This forced victimisation of prostitutes is a feminist stock in trade and is so contrary to the findings of recent studies that there is surely sufficient grounds for prosecuting these sexual trade union criminals. But instead, they are still in a position to influence legislation and harm both sex workers and the men who pay for sex – not just in the USA, but globally, as any lobby group claiming to speak for women or children has almost omnipotent power at the utterly corrupt United Nations.
The forced victimisation by feminists of ‘whores’ – women who offer sex so cheaply that the price of the average woman is brought down – is not only nothing new, it has been going on for centuries. For an example of this, take a look at the following ‘letter from a prostitute that didn’t want saving‘, written in 1858 and re-printed in full at the excellent blog of the sex trafficking myth buster Laura Agustin (short excerpts re-printed below) :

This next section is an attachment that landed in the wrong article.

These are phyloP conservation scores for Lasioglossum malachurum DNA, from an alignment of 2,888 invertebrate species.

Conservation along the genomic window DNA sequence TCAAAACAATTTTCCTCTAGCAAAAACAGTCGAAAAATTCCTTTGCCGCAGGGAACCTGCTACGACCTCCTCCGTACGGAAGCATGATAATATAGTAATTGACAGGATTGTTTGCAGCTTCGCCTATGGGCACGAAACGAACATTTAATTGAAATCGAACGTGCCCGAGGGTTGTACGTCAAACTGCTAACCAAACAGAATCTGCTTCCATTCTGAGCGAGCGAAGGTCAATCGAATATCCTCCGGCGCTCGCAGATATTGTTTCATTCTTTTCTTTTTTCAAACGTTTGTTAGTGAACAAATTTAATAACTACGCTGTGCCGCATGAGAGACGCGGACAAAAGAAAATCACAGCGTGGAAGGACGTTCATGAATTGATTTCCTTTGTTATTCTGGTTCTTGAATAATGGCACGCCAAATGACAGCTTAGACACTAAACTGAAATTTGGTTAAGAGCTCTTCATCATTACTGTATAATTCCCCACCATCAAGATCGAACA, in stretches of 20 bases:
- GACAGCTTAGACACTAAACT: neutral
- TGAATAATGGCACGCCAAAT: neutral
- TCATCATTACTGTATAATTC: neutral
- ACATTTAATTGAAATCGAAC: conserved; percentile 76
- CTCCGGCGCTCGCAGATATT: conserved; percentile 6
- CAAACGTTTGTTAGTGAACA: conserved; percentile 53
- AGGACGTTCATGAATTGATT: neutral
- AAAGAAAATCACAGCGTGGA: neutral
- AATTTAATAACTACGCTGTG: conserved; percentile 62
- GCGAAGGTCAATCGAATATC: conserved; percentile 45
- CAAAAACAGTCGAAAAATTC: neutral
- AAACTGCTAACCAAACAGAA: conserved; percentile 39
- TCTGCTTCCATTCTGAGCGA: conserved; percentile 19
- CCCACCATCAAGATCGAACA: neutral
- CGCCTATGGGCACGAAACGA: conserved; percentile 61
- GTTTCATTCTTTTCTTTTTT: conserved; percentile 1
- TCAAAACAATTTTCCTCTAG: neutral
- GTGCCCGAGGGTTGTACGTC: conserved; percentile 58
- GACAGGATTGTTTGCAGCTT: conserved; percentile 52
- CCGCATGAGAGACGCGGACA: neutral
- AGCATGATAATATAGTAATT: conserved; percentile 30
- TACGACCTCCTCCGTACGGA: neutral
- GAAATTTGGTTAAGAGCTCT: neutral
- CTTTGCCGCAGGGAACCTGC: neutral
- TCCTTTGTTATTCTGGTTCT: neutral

Like ‘One more unfortunate’ there are other intruders among us—a few, very few, ‘victims of seduction’. But seduction is not the root of the evil—scarcely a fibre of the root. A rigorous law should be passed and rigorously carried out to punish seduction, but it will not perceptibly thin the ranks of prostitution. Seduction is the common story of numbers of well brought up, who never were seduced, and who are voluntary and inexcusable profligates. Vanity and idleness send us a large body of recruits. Servant girls, who wish to ape their mistress’ finery, and whose wages won’t permit them to do so honestly—these set up seduction as their excuse. Married women, who have no respect for their husbands, and are not content with their lawful earnings, these are the worst among us, and it is a pity they cannot be picked out and punished. They have no principle of any kind and are a disgrace to us. If I were a married woman I would be true to my husband. I speak for my class, the regular standing army of the force.